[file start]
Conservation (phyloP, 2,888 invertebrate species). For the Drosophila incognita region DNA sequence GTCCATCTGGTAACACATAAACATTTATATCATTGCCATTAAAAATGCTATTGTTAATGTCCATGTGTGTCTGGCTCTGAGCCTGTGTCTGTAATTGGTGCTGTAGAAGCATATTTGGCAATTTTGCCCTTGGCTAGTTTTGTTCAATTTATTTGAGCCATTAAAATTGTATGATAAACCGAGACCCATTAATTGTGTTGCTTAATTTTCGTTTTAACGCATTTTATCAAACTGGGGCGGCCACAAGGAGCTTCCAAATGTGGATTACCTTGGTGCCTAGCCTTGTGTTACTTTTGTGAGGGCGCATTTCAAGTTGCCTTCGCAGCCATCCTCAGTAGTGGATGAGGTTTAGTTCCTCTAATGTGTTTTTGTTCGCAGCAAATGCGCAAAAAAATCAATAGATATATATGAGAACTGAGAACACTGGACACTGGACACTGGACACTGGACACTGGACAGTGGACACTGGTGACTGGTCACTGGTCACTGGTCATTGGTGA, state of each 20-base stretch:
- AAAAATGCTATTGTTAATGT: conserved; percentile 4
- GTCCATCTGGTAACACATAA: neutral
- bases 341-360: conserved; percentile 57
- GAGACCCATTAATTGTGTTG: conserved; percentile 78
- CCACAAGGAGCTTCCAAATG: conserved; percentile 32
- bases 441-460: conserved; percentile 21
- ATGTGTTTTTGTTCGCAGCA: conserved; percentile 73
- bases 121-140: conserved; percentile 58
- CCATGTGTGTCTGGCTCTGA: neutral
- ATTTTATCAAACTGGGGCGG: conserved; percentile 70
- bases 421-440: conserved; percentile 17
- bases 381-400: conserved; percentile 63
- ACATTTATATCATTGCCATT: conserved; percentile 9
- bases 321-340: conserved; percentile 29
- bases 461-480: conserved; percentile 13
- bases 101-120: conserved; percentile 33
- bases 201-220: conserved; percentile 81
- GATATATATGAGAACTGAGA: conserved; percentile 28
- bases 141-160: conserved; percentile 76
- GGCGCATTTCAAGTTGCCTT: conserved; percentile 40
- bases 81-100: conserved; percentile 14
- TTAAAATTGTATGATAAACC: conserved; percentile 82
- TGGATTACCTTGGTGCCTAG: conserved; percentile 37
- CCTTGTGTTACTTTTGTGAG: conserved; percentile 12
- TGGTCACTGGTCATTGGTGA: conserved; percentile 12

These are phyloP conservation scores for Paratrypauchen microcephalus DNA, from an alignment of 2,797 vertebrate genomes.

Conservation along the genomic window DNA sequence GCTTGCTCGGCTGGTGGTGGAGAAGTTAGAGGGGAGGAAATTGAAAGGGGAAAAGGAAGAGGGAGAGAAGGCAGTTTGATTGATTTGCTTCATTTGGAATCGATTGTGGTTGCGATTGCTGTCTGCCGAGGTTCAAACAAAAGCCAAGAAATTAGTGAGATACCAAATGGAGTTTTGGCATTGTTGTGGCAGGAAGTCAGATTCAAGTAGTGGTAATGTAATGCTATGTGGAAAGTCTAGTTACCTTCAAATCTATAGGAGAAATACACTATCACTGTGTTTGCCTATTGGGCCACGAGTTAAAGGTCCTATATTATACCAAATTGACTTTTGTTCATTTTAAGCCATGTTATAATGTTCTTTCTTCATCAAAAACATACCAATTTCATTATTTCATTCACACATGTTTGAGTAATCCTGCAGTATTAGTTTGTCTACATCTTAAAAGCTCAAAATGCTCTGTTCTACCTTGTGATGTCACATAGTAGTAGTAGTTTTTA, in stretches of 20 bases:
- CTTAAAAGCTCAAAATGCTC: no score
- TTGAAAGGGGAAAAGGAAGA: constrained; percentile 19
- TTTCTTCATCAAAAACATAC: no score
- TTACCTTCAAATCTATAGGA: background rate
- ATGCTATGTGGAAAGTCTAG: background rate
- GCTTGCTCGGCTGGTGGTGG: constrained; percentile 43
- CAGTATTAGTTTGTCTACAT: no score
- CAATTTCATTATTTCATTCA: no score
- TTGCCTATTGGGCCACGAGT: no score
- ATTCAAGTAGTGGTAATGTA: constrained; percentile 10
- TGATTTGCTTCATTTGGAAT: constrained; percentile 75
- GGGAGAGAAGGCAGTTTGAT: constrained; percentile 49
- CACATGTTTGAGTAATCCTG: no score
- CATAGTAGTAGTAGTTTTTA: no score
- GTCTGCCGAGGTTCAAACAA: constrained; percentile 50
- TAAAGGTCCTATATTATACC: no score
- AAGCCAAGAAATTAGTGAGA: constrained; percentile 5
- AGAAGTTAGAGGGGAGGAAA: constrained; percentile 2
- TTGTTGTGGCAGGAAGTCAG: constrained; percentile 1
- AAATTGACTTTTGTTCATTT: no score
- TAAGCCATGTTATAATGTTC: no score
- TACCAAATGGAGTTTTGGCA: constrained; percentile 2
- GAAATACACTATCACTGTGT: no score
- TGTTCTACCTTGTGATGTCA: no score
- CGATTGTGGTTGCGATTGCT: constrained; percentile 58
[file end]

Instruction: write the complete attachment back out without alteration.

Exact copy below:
Conservation (phyloP, 2,888 invertebrate species). For the Drosophila incognita region DNA sequence GTCCATCTGGTAACACATAAACATTTATATCATTGCCATTAAAAATGCTATTGTTAATGTCCATGTGTGTCTGGCTCTGAGCCTGTGTCTGTAATTGGTGCTGTAGAAGCATATTTGGCAATTTTGCCCTTGGCTAGTTTTGTTCAATTTATTTGAGCCATTAAAATTGTATGATAAACCGAGACCCATTAATTGTGTTGCTTAATTTTCGTTTTAACGCATTTTATCAAACTGGGGCGGCCACAAGGAGCTTCCAAATGTGGATTACCTTGGTGCCTAGCCTTGTGTTACTTTTGTGAGGGCGCATTTCAAGTTGCCTTCGCAGCCATCCTCAGTAGTGGATGAGGTTTAGTTCCTCTAATGTGTTTTTGTTCGCAGCAAATGCGCAAAAAAATCAATAGATATATATGAGAACTGAGAACACTGGACACTGGACACTGGACACTGGACACTGGACAGTGGACACTGGTGACTGGTCACTGGTCACTGGTCATTGGTGA, state of each 20-base stretch:
- AAAAATGCTATTGTTAATGT: conserved; percentile 4
- GTCCATCTGGTAACACATAA: neutral
- bases 341-360: conserved; percentile 57
- GAGACCCATTAATTGTGTTG: conserved; percentile 78
- CCACAAGGAGCTTCCAAATG: conserved; percentile 32
- bases 441-460: conserved; percentile 21
- ATGTGTTTTTGTTCGCAGCA: conserved; percentile 73
- bases 121-140: conserved; percentile 58
- CCATGTGTGTCTGGCTCTGA: neutral
- ATTTTATCAAACTGGGGCGG: conserved; percentile 70
- bases 421-440: conserved; percentile 17
- bases 381-400: conserved; percentile 63
- ACATTTATATCATTGCCATT: conserved; percentile 9
- bases 321-340: conserved; percentile 29
- bases 461-480: conserved; percentile 13
- bases 101-120: conserved; percentile 33
- bases 201-220: conserved; percentile 81
- GATATATATGAGAACTGAGA: conserved; percentile 28
- bases 141-160: conserved; percentile 76
- GGCGCATTTCAAGTTGCCTT: conserved; percentile 40
- bases 81-100: conserved; percentile 14
- TTAAAATTGTATGATAAACC: conserved; percentile 82
- TGGATTACCTTGGTGCCTAG: conserved; percentile 37
- CCTTGTGTTACTTTTGTGAG: conserved; percentile 12
- TGGTCACTGGTCATTGGTGA: conserved; percentile 12

These are phyloP conservation scores for Paratrypauchen microcephalus DNA, from an alignment of 2,797 vertebrate genomes.

Conservation along the genomic window DNA sequence GCTTGCTCGGCTGGTGGTGGAGAAGTTAGAGGGGAGGAAATTGAAAGGGGAAAAGGAAGAGGGAGAGAAGGCAGTTTGATTGATTTGCTTCATTTGGAATCGATTGTGGTTGCGATTGCTGTCTGCCGAGGTTCAAACAAAAGCCAAGAAATTAGTGAGATACCAAATGGAGTTTTGGCATTGTTGTGGCAGGAAGTCAGATTCAAGTAGTGGTAATGTAATGCTATGTGGAAAGTCTAGTTACCTTCAAATCTATAGGAGAAATACACTATCACTGTGTTTGCCTATTGGGCCACGAGTTAAAGGTCCTATATTATACCAAATTGACTTTTGTTCATTTTAAGCCATGTTATAATGTTCTTTCTTCATCAAAAACATACCAATTTCATTATTTCATTCACACATGTTTGAGTAATCCTGCAGTATTAGTTTGTCTACATCTTAAAAGCTCAAAATGCTCTGTTCTACCTTGTGATGTCACATAGTAGTAGTAGTTTTTA, in stretches of 20 bases:
- CTTAAAAGCTCAAAATGCTC: no score
- TTGAAAGGGGAAAAGGAAGA: constrained; percentile 19
- TTTCTTCATCAAAAACATAC: no score
- TTACCTTCAAATCTATAGGA: background rate
- ATGCTATGTGGAAAGTCTAG: background rate
- GCTTGCTCGGCTGGTGGTGG: constrained; percentile 43
- CAGTATTAGTTTGTCTACAT: no score
- CAATTTCATTATTTCATTCA: no score
- TTGCCTATTGGGCCACGAGT: no score
- ATTCAAGTAGTGGTAATGTA: constrained; percentile 10
- TGATTTGCTTCATTTGGAAT: constrained; percentile 75
- GGGAGAGAAGGCAGTTTGAT: constrained; percentile 49
- CACATGTTTGAGTAATCCTG: no score
- CATAGTAGTAGTAGTTTTTA: no score
- GTCTGCCGAGGTTCAAACAA: constrained; percentile 50
- TAAAGGTCCTATATTATACC: no score
- AAGCCAAGAAATTAGTGAGA: constrained; percentile 5
- AGAAGTTAGAGGGGAGGAAA: constrained; percentile 2
- TTGTTGTGGCAGGAAGTCAG: constrained; percentile 1
- AAATTGACTTTTGTTCATTT: no score
- TAAGCCATGTTATAATGTTC: no score
- TACCAAATGGAGTTTTGGCA: constrained; percentile 2
- GAAATACACTATCACTGTGT: no score
- TGTTCTACCTTGTGATGTCA: no score
- CGATTGTGGTTGCGATTGCT: constrained; percentile 58